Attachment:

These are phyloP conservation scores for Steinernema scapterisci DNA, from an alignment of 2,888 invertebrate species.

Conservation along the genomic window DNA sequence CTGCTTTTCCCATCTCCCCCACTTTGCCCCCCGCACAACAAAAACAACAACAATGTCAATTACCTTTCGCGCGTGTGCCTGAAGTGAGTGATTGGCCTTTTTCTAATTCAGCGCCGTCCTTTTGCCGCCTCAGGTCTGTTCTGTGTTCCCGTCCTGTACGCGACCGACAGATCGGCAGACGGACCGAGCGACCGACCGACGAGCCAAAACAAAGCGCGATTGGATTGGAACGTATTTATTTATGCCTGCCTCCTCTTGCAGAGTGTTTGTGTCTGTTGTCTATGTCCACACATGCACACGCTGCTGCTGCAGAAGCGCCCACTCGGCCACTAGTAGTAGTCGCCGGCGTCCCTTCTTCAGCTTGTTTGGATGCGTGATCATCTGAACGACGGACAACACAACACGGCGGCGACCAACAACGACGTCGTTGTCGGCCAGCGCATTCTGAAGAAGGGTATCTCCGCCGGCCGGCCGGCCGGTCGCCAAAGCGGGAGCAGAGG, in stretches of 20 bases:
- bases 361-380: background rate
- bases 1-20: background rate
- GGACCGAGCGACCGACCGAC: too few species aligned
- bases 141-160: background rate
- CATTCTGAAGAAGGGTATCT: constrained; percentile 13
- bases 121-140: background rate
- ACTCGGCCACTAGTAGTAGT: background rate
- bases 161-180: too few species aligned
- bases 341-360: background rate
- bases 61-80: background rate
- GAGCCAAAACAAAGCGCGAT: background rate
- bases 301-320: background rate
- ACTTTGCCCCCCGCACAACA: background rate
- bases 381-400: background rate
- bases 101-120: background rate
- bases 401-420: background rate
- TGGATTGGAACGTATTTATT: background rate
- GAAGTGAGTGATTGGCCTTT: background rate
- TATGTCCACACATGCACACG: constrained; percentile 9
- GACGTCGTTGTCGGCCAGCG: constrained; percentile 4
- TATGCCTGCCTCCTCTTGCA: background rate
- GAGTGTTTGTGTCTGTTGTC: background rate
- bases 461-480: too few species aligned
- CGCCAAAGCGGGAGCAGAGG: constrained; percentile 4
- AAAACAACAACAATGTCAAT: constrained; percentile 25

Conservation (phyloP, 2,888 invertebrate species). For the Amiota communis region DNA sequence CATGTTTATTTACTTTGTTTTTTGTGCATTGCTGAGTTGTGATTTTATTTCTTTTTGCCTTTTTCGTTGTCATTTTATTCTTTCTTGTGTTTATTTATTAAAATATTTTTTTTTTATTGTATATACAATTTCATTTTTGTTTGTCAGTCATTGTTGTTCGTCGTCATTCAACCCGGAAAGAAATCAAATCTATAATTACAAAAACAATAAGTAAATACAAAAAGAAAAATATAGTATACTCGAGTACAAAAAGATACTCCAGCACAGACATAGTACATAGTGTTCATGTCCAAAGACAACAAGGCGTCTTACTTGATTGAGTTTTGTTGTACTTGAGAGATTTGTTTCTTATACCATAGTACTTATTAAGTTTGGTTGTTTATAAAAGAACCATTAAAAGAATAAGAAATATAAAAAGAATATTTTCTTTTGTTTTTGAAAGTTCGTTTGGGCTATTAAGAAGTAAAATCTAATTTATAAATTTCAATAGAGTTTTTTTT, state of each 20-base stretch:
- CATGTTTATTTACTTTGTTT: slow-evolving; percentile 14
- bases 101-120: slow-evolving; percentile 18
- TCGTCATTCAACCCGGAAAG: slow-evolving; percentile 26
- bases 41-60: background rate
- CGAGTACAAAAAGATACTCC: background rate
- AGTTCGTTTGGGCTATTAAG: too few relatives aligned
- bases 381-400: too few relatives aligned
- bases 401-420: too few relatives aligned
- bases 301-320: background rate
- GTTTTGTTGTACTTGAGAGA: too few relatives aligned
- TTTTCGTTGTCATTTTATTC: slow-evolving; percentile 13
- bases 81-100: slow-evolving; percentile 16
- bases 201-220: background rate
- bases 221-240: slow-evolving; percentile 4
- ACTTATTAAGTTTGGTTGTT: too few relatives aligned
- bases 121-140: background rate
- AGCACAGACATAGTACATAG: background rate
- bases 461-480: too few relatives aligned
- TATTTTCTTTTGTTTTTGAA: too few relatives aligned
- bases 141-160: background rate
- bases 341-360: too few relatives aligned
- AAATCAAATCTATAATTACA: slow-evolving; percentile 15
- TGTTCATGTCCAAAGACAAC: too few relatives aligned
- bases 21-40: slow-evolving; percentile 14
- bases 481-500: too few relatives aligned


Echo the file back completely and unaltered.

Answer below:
These are phyloP conservation scores for Steinernema scapterisci DNA, from an alignment of 2,888 invertebrate species.

Conservation along the genomic window DNA sequence CTGCTTTTCCCATCTCCCCCACTTTGCCCCCCGCACAACAAAAACAACAACAATGTCAATTACCTTTCGCGCGTGTGCCTGAAGTGAGTGATTGGCCTTTTTCTAATTCAGCGCCGTCCTTTTGCCGCCTCAGGTCTGTTCTGTGTTCCCGTCCTGTACGCGACCGACAGATCGGCAGACGGACCGAGCGACCGACCGACGAGCCAAAACAAAGCGCGATTGGATTGGAACGTATTTATTTATGCCTGCCTCCTCTTGCAGAGTGTTTGTGTCTGTTGTCTATGTCCACACATGCACACGCTGCTGCTGCAGAAGCGCCCACTCGGCCACTAGTAGTAGTCGCCGGCGTCCCTTCTTCAGCTTGTTTGGATGCGTGATCATCTGAACGACGGACAACACAACACGGCGGCGACCAACAACGACGTCGTTGTCGGCCAGCGCATTCTGAAGAAGGGTATCTCCGCCGGCCGGCCGGCCGGTCGCCAAAGCGGGAGCAGAGG, in stretches of 20 bases:
- bases 361-380: background rate
- bases 1-20: background rate
- GGACCGAGCGACCGACCGAC: too few species aligned
- bases 141-160: background rate
- CATTCTGAAGAAGGGTATCT: constrained; percentile 13
- bases 121-140: background rate
- ACTCGGCCACTAGTAGTAGT: background rate
- bases 161-180: too few species aligned
- bases 341-360: background rate
- bases 61-80: background rate
- GAGCCAAAACAAAGCGCGAT: background rate
- bases 301-320: background rate
- ACTTTGCCCCCCGCACAACA: background rate
- bases 381-400: background rate
- bases 101-120: background rate
- bases 401-420: background rate
- TGGATTGGAACGTATTTATT: background rate
- GAAGTGAGTGATTGGCCTTT: background rate
- TATGTCCACACATGCACACG: constrained; percentile 9
- GACGTCGTTGTCGGCCAGCG: constrained; percentile 4
- TATGCCTGCCTCCTCTTGCA: background rate
- GAGTGTTTGTGTCTGTTGTC: background rate
- bases 461-480: too few species aligned
- CGCCAAAGCGGGAGCAGAGG: constrained; percentile 4
- AAAACAACAACAATGTCAAT: constrained; percentile 25

Conservation (phyloP, 2,888 invertebrate species). For the Amiota communis region DNA sequence CATGTTTATTTACTTTGTTTTTTGTGCATTGCTGAGTTGTGATTTTATTTCTTTTTGCCTTTTTCGTTGTCATTTTATTCTTTCTTGTGTTTATTTATTAAAATATTTTTTTTTTATTGTATATACAATTTCATTTTTGTTTGTCAGTCATTGTTGTTCGTCGTCATTCAACCCGGAAAGAAATCAAATCTATAATTACAAAAACAATAAGTAAATACAAAAAGAAAAATATAGTATACTCGAGTACAAAAAGATACTCCAGCACAGACATAGTACATAGTGTTCATGTCCAAAGACAACAAGGCGTCTTACTTGATTGAGTTTTGTTGTACTTGAGAGATTTGTTTCTTATACCATAGTACTTATTAAGTTTGGTTGTTTATAAAAGAACCATTAAAAGAATAAGAAATATAAAAAGAATATTTTCTTTTGTTTTTGAAAGTTCGTTTGGGCTATTAAGAAGTAAAATCTAATTTATAAATTTCAATAGAGTTTTTTTT, state of each 20-base stretch:
- CATGTTTATTTACTTTGTTT: slow-evolving; percentile 14
- bases 101-120: slow-evolving; percentile 18
- TCGTCATTCAACCCGGAAAG: slow-evolving; percentile 26
- bases 41-60: background rate
- CGAGTACAAAAAGATACTCC: background rate
- AGTTCGTTTGGGCTATTAAG: too few relatives aligned
- bases 381-400: too few relatives aligned
- bases 401-420: too few relatives aligned
- bases 301-320: background rate
- GTTTTGTTGTACTTGAGAGA: too few relatives aligned
- TTTTCGTTGTCATTTTATTC: slow-evolving; percentile 13
- bases 81-100: slow-evolving; percentile 16
- bases 201-220: background rate
- bases 221-240: slow-evolving; percentile 4
- ACTTATTAAGTTTGGTTGTT: too few relatives aligned
- bases 121-140: background rate
- AGCACAGACATAGTACATAG: background rate
- bases 461-480: too few relatives aligned
- TATTTTCTTTTGTTTTTGAA: too few relatives aligned
- bases 141-160: background rate
- bases 341-360: too few relatives aligned
- AAATCAAATCTATAATTACA: slow-evolving; percentile 15
- TGTTCATGTCCAAAGACAAC: too few relatives aligned
- bases 21-40: slow-evolving; percentile 14
- bases 481-500: too few relatives aligned